Murdoch University researchers are tracking quokkas in Western Australia’s Northern Jarrah Forest to understand how prescribed burns impact their habitat.
Dubbed the world’s ‘happiest animal’, there’s still a lot we don’t know about quokkas that is needed to secure the survival of the species. This is especially true for how we manage quokka habitat for mainland populations.
On the mainland, the quokka is restricted to a number of small, scattered populations in the Northern Jarrah Forest. These populations face threats, including reduction of habitat, decreasing rainfall, competition with feral species, and bushfires. These threats, along with low numbers of quokkas in fragmented populations, can be devastating.
In collaboration with the Department of Biodiversity, Conservation and Attractions (DBCA), researchers from Murdoch University’s Harry Butler Institute are conducting research to better understand quokkas’ use of habitat during prescribed burns (planned fire) and how a range of threats influence quokka recovery after prescribed burns are undertaken.
In the context of this research it is important to recognise that prescribed burns are an important management tool to protect and enhance quokka habitat. They are needed to regenerate old vegetation and to reduce fuel, helping to minimise bushfire intensity.
Leticia Povh, PhD candidate at Murdoch University, is using tracking collars and motion sensing cameras to track the animals and study their response to prescribed burns to determine the impact of fire on their habitat and survival.
The research, funded via a compensation arrangement between Alcoa Australia and the DBCA through the Forest Enhancement Committee, will help develop effective conservation strategies to better manage mainland quokka populations and refine management practices.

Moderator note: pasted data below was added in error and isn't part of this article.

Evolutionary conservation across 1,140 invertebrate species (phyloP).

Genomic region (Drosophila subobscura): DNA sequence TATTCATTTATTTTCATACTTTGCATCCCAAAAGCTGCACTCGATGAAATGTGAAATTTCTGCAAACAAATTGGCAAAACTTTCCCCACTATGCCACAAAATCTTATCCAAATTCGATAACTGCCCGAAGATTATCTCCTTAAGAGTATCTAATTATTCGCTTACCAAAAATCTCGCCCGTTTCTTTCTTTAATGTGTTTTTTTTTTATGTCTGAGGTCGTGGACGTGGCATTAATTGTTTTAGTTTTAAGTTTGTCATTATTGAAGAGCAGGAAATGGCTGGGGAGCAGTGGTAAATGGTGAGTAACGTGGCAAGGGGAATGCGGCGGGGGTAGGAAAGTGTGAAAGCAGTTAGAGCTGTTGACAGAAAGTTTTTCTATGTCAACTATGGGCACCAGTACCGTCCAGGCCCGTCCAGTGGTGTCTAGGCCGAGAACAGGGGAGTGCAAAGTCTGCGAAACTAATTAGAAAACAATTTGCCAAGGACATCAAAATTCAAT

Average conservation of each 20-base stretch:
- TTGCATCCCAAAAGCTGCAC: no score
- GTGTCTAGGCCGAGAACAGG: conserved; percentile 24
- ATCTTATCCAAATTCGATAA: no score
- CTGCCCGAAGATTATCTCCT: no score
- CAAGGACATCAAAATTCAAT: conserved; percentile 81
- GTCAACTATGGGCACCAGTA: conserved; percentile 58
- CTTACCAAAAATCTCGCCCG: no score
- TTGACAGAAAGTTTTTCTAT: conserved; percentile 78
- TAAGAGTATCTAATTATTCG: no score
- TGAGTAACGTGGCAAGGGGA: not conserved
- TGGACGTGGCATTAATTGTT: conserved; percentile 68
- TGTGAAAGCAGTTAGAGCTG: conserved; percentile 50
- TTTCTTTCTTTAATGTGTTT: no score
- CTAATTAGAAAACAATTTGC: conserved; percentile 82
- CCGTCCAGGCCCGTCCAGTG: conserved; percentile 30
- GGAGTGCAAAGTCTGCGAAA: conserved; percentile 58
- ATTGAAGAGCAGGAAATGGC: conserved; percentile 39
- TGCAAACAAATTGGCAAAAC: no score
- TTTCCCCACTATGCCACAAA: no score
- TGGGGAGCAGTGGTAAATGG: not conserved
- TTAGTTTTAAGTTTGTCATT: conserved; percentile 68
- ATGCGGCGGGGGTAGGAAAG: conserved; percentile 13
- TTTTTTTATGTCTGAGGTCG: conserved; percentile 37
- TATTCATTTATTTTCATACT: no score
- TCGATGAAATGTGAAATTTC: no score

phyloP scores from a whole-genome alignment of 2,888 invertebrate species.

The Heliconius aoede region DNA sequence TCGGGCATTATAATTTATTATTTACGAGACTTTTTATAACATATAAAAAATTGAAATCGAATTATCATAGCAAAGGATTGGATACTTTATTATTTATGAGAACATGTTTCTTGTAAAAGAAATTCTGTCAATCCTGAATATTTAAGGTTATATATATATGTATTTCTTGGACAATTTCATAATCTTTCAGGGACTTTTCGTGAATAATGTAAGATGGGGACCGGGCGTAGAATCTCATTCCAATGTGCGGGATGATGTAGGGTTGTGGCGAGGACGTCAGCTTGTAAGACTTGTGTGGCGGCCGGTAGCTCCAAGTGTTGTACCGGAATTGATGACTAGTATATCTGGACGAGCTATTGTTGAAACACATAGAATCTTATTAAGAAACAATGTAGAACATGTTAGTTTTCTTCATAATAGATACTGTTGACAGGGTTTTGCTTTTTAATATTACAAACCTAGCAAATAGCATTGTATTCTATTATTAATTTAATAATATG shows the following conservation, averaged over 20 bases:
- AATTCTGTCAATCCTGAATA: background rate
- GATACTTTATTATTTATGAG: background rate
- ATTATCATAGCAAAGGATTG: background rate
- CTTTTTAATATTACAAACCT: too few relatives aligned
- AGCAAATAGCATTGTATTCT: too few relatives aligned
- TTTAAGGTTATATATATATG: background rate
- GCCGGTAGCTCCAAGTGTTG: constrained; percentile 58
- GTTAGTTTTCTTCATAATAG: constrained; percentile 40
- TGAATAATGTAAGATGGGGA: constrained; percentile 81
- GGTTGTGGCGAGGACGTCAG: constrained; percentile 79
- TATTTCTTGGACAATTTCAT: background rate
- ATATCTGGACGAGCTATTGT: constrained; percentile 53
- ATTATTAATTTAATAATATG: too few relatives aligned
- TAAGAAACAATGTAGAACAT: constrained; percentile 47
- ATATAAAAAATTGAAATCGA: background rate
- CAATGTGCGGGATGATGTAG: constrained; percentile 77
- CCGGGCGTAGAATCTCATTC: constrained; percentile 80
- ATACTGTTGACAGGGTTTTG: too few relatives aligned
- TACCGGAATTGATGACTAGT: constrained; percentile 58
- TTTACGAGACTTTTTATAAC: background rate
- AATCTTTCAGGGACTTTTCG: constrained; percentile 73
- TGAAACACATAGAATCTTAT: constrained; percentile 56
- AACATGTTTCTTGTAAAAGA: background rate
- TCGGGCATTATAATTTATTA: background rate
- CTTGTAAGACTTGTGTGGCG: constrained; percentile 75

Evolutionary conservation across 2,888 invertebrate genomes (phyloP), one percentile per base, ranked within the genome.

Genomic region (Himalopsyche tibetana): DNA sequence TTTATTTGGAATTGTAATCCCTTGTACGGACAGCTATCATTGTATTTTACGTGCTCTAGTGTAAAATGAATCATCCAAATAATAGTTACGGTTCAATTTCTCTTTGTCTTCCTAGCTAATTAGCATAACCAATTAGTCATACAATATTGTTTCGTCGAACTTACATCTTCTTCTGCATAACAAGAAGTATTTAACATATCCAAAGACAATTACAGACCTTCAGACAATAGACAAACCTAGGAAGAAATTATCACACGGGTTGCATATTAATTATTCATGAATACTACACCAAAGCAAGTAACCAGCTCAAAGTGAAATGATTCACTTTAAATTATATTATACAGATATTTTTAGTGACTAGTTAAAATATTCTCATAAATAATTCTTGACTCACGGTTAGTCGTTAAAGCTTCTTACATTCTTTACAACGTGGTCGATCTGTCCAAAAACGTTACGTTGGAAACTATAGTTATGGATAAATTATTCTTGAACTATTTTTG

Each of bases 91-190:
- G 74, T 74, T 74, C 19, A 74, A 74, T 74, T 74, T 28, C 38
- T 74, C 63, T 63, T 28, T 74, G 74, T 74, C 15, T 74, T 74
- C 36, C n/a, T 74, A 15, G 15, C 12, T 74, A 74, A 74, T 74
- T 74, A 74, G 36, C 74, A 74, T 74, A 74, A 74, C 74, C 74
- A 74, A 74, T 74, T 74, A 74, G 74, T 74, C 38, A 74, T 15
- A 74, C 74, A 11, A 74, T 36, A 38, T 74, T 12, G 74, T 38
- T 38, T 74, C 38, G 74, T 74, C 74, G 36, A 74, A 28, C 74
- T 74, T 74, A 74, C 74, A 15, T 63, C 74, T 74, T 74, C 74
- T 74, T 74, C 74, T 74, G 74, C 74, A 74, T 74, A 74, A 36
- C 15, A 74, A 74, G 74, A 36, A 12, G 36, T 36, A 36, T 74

“Studies have shown that mainland quokkas prefer mosaic habitats - those with different stages of vegetation growth providing food and refuge for them. But little is known about how they behave during and after prescribed burns,” she said.
We want to know how quokkas survive these prescribed burns and how the animals use the landscape after the burns are carried out.”
The research also focuses on the presence of potential predator (fox) and feral (pigs and cats) species, and their impact on quokkas.
The Murdoch PhD candidate has been using two technologies to track quokka movement - very high frequency (VHF) collars and Global Positioning System (GPS) collars.
PhD candidate Leticia Povh tracks mainland quokkas using VHF collars and GPS collars. Credit: Adam Brice.
“The VHF collar emits a signal, so when I get close to a quokka, I can hear the beep pattern through my receiver connected to an antenna. Once I hear the ‘beep’ pattern, I have to find the stronger signal direction, and then manually estimate the animal’s location taking bearings with a compass.”
The GPS collars communicate with satellites to take the animal’s location at pre-determined times so there’s no need to estimate location in the field with a compass and the animal’s position is collected throughout the day.
“We are also testing whether quokkas may have to change their diet, and quantifying vegetation regrowth post-fire.”
Lab-based studies of quokka dung before and after prescribed burns will help to identify quokka diet. Plant material, including seeds, is separated and collected to compare against an archive of potential plant species that they could be eating.
It’s all part of the rich tapestry of research that will help develop a better understanding of the mainland quokka, and ultimately protect its fragile habitat that will enable them to persist into the future.